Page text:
Once this step is completed, you’ll be able to schedule your knee replacement surgery appointment. You may also need a CT scan of your knee so your surgeon can more precisely customize your replacement to most naturally fit your knee anatomy and movement.
In preparation, make sure you have someone who is able to take you to your surgery appointment and be there as your caregiver after the procedure. This person will be able to drive you home, get any prescribed medications and help maintain your comfort after surgery.
Your medical team might also advise you to stop taking certain medications (such as blood thinners, NSAIDs like aspirin or other supplements) up to a week before your surgery date. You’ll also be advised to fast prior to surgery. In most cases, you can’t have anything to eat or drink (including water) after midnight on the night before your surgery.
Some other ways to prepare your home ahead of time include:
- Setting up your comfortable space for resting and elevating your leg
- Clearing the floor and pathways of fall and trip risks such as rugs
- Having ice packs frozen and ready for when you return home
What to Expect During Knee Replacement Surgery
Your exact recovery will depend on exactly what type of procedure you are having as well as your overall health. Some patients may have outpatient knee replacement surgery and go home the same day. This is especially true for minimally invasive surgical procedures. Other knee replacement procedures may require you to stay in the hospital from one to four days.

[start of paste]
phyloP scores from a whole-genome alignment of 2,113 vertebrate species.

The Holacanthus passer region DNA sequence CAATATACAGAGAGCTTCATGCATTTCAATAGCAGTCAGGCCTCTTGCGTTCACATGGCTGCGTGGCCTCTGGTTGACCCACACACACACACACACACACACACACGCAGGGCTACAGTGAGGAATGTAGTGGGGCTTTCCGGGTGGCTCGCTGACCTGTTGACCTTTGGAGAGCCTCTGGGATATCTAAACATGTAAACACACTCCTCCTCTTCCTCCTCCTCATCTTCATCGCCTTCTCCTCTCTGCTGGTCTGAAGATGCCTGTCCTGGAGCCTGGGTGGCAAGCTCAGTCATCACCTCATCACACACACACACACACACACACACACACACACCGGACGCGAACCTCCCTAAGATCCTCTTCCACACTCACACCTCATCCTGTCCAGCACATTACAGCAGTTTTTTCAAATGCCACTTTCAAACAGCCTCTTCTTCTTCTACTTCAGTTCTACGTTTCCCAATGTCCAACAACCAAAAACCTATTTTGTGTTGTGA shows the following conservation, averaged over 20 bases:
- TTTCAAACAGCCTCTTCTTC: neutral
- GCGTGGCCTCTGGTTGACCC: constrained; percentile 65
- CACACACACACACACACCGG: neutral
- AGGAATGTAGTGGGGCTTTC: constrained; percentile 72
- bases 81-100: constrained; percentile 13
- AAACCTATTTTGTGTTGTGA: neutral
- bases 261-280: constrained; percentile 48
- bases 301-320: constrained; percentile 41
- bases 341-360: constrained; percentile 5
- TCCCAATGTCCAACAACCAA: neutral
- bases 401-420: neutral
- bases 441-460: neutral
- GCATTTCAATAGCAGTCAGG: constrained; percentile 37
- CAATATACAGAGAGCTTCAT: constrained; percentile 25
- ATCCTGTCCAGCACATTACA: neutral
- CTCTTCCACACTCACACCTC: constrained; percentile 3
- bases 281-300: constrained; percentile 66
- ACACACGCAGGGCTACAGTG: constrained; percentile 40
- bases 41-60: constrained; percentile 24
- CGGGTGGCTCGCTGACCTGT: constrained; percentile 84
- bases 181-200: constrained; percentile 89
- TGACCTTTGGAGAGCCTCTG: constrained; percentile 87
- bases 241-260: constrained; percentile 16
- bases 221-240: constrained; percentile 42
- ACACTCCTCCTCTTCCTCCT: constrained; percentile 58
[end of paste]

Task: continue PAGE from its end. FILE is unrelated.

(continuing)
For the procedure, you’ll first be prepped for surgery and given anesthesia. In general, knee replacement surgery itself may take about one to two hours to complete. Your surgeon will perform your procedure and bandage your incision. Then, you’ll be taken to a recovery room. Once you wake up from anesthesia, you’ll be given specific instructions about medications, pain management, activity restrictions, follow-up appointments and physical therapy. You’ll likely be given a pair of crutches to help you walk initially.
What to Expect After Knee Replacement Surgery
Your surgeon will provide you with a follow up appointment and a prescription for physical therapy. Physical therapy after surgery is essential to regain your strength and get optimal results from your knee replacement. Physical therapy usually begins immediately after surgery and may continue for up to six weeks.
After six weeks, most knee replacements are up to 80% healed. After three months, most achieve 90% healing. By one year, most patients are back to their full, active life again with nearly complete knee function and comfort.
Whole-Person Orthopedic Care
Our orthopedic experts offer advanced knee replacement options that put your whole-health first. We will help guide you through the process, so you have the most successful knee replacement possible and get back to doing the activities that help you thrive. Learn more about our network’s Orthopedic Care.